Edward Harbes Jr. was known as a man who could fix anything. Family members said he got more use out of farm machinery because of his mechanical ability.
PHOTO COURTESY OF THE HARBES FAMILY
Hear the word “agritainment” spoken on the North Fork today and most will immediately think of the Harbes family, widely credited with developing the concept that has brought hordes of visitors to farm stands for more than just the fruits and vegetables.
But long before there was agritainment — including everything from hayrides to corn mazes — there was a lone farmer, Edward Harbes Jr., and his wife, May, who moved their family from Huntington to Mattituck and worked the fields of his potato farm.
Mr. Harbes died last Thursday at the age of 84 of complications from diabetes. He left behind three children — Edward Harbes III, Peter Harbes and Patricia Divello, all involved in farming — and 14 grandchildren and four great-grandchildren, many of whom are also involved in the family business. Edward III and Ms. Divello live in Mattituck while Peter Harbes is nearby in Riverhead.
In a 2001 profile of the Harbes family, when its members were named Suffolk Times Business People of the Year, Cornell Cooperative Extension agent Bill Sanok of Mattituck attributed the Harbes’ success to the family unit.
“You can tell there’s a structure there, built on a lot of love,” Mr. Sanok said.
Starting with 120 acres of farmland in Mattituck, Mr. Harbes and his wife established the base for what would eventually include farms in Jamesport and Riverhead. Son Peter branched off to grow cabbages while Edward III and his wife, Monica, went into the retail end of the business with farm stands. Daughter Patricia operates Patty’s Berries and Bunches in that hamlet.
“It was a true family farm,” Edward Harbes III said. Everyone worked and no one was allowed to shirk, he said. His parents had spent 20 years farming in Huntington before “retiring” to Mattituck, where they spent another 20 years building the family farm here before the next generation took over.
Mattituck was “the new promised land out east,” Mr. Harbes said.
“He wasn’t handled with kid gloves and he didn’t handle us with kid gloves either,” his son said. If one of the siblings complained about the difficulty of work on the farm, their father was quick to say, “Don’t tell me what you can’t do; tell me what you can do.”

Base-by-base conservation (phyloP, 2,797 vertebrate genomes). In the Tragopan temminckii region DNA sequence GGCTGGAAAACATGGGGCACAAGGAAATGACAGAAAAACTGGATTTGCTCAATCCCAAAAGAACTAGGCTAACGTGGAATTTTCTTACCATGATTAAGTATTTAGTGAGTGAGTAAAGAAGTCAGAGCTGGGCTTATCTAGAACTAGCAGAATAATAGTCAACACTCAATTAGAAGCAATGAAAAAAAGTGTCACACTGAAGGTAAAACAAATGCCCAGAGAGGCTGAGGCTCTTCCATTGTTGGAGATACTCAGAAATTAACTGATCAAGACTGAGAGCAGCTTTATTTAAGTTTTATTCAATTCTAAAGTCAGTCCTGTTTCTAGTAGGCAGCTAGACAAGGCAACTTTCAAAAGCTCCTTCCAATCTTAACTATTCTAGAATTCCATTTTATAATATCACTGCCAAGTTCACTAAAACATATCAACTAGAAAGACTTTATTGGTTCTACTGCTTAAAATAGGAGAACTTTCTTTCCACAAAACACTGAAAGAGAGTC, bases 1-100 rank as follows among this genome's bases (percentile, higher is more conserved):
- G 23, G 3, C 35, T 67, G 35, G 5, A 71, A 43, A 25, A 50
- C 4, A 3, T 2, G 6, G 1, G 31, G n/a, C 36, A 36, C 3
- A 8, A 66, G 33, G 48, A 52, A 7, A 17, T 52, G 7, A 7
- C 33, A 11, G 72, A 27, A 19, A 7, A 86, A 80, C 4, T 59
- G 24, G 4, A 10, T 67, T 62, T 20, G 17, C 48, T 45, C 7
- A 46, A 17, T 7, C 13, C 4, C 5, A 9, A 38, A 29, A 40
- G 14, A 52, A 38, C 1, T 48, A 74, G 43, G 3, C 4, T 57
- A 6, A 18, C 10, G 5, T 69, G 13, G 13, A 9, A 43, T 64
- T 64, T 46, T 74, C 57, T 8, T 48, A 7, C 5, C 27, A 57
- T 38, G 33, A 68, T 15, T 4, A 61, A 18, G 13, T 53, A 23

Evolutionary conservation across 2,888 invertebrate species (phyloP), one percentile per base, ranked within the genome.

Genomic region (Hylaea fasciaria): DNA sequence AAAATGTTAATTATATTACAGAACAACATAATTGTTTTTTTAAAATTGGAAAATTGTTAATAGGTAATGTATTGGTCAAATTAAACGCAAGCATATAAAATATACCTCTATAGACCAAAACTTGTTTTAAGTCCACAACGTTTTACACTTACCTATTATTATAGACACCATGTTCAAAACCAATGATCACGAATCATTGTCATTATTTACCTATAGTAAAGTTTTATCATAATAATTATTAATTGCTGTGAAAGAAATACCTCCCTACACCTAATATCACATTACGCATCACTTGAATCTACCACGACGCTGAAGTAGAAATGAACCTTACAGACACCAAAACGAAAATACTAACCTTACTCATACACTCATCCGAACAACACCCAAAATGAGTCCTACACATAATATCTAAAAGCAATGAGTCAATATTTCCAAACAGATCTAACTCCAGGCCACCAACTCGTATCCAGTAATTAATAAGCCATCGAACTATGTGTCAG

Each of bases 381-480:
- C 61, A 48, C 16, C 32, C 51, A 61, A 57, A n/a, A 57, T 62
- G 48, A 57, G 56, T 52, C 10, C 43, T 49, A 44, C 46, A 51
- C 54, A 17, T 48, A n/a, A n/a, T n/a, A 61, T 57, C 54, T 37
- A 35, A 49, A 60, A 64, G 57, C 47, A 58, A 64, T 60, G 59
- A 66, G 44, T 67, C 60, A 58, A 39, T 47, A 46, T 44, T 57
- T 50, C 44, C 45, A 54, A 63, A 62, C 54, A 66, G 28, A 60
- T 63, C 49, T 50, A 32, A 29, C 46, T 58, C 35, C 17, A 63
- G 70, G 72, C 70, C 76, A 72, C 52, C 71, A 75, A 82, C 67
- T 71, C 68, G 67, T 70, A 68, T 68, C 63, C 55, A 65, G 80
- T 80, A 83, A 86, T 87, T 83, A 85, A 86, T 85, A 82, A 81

“It was real life training,” his Mr. Harbes said. “You were very reluctant to make the same mistake twice.”
When other potato farmers encountered hard times in the 1980s, Mr. Harbes, who had carefully managed the business and its resources, was able to weather the storm, his son said.
“He was like a father to me,” Monica Harbes said of her father-in-law. “I miss him terribly. The farm seems to have a big void in it.” Customers have been coming in this week expressing their own grief at his loss, she said.
She described her father-in-law as a man of few words, but he spoke through his actions, she said.
Noting that May Harbes had died only four months earlier, Ms. Harbes said the couple was so devoted to one another through their many years of marriage that it wasn’t surprising that Mr. Harbes would live only a short time after losing her.
She recalled that when she married Edward Harbes III more than 30 years ago, she had a lot to learn about working on a farm. Her father-in-law would scold her because she kept getting the truck stuck in the mud until her husband showed her how to maneuver it.
“He was the best father-in-law a woman could ever want,” Ms. Harbes said.
Mr. Harbes could “fix anything,” his daughter-in-law said. His resourcefulness meant vehicles and farm implements lasted well beyond their expected lifetimes, she said.
Her husband noted that with scarce resources, his father had to learn and to teach his children to get the most out of every tool and vehicle.
While he didn’t talk a lot about his faith, it ran deep, Ms. Harbes said.
“By the sweat of thy brow shall thee earn thy bread,” was a Bible verse he loved, she said.
According to the family’s tribute to Mr. Harbes, which appears on page 14, he spent six days a week farming and devoted the seventh to church, family and fishing. Fishing was something May Harbes didn’t share her husband’s passion for, Ms. Harbes said. But she went along frequently for companionship. He named his boat Maisy after his wife.
Mr. Harbes also leaves behind his sister, Dorothy Schmitt of Dix Hills. Another sister, Maria Borella of St. James, predeceased him.
Private services were held on Monday.